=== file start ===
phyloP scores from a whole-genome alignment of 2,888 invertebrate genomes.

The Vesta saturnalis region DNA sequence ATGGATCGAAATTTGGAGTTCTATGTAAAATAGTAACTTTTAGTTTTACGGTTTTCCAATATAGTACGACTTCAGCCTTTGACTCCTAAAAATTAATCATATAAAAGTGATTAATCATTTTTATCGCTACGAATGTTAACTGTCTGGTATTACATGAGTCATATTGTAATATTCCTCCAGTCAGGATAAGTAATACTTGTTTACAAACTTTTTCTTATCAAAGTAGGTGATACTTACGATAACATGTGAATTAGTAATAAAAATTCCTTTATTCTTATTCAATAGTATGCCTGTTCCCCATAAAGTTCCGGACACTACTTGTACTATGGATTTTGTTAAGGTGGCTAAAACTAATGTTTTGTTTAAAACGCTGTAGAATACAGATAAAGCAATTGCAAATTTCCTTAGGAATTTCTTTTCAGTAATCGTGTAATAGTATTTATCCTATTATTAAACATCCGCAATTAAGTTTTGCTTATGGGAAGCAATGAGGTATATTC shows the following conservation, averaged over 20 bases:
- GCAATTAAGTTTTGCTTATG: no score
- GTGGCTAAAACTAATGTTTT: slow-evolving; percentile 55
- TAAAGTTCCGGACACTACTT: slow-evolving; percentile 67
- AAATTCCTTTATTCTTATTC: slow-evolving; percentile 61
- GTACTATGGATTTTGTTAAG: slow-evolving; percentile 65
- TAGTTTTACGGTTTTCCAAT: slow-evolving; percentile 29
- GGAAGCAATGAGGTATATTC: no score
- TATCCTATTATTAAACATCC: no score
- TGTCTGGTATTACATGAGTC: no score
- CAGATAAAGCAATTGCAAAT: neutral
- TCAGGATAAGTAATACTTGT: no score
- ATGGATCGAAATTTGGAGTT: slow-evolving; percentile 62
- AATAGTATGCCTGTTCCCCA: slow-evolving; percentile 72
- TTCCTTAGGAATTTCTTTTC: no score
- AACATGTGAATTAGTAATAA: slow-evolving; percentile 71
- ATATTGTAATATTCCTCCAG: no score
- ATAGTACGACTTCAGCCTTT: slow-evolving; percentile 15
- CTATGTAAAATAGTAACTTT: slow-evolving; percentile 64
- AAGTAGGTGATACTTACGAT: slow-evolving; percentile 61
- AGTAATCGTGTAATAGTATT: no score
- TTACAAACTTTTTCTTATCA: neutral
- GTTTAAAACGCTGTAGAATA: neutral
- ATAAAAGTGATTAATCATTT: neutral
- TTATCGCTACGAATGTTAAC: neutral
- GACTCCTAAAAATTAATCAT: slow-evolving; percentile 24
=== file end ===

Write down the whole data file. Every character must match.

phyloP scores from a whole-genome alignment of 2,888 invertebrate genomes.

The Vesta saturnalis region DNA sequence ATGGATCGAAATTTGGAGTTCTATGTAAAATAGTAACTTTTAGTTTTACGGTTTTCCAATATAGTACGACTTCAGCCTTTGACTCCTAAAAATTAATCATATAAAAGTGATTAATCATTTTTATCGCTACGAATGTTAACTGTCTGGTATTACATGAGTCATATTGTAATATTCCTCCAGTCAGGATAAGTAATACTTGTTTACAAACTTTTTCTTATCAAAGTAGGTGATACTTACGATAACATGTGAATTAGTAATAAAAATTCCTTTATTCTTATTCAATAGTATGCCTGTTCCCCATAAAGTTCCGGACACTACTTGTACTATGGATTTTGTTAAGGTGGCTAAAACTAATGTTTTGTTTAAAACGCTGTAGAATACAGATAAAGCAATTGCAAATTTCCTTAGGAATTTCTTTTCAGTAATCGTGTAATAGTATTTATCCTATTATTAAACATCCGCAATTAAGTTTTGCTTATGGGAAGCAATGAGGTATATTC shows the following conservation, averaged over 20 bases:
- GCAATTAAGTTTTGCTTATG: no score
- GTGGCTAAAACTAATGTTTT: slow-evolving; percentile 55
- TAAAGTTCCGGACACTACTT: slow-evolving; percentile 67
- AAATTCCTTTATTCTTATTC: slow-evolving; percentile 61
- GTACTATGGATTTTGTTAAG: slow-evolving; percentile 65
- TAGTTTTACGGTTTTCCAAT: slow-evolving; percentile 29
- GGAAGCAATGAGGTATATTC: no score
- TATCCTATTATTAAACATCC: no score
- TGTCTGGTATTACATGAGTC: no score
- CAGATAAAGCAATTGCAAAT: neutral
- TCAGGATAAGTAATACTTGT: no score
- ATGGATCGAAATTTGGAGTT: slow-evolving; percentile 62
- AATAGTATGCCTGTTCCCCA: slow-evolving; percentile 72
- TTCCTTAGGAATTTCTTTTC: no score
- AACATGTGAATTAGTAATAA: slow-evolving; percentile 71
- ATATTGTAATATTCCTCCAG: no score
- ATAGTACGACTTCAGCCTTT: slow-evolving; percentile 15
- CTATGTAAAATAGTAACTTT: slow-evolving; percentile 64
- AAGTAGGTGATACTTACGAT: slow-evolving; percentile 61
- AGTAATCGTGTAATAGTATT: no score
- TTACAAACTTTTTCTTATCA: neutral
- GTTTAAAACGCTGTAGAATA: neutral
- ATAAAAGTGATTAATCATTT: neutral
- TTATCGCTACGAATGTTAAC: neutral
- GACTCCTAAAAATTAATCAT: slow-evolving; percentile 24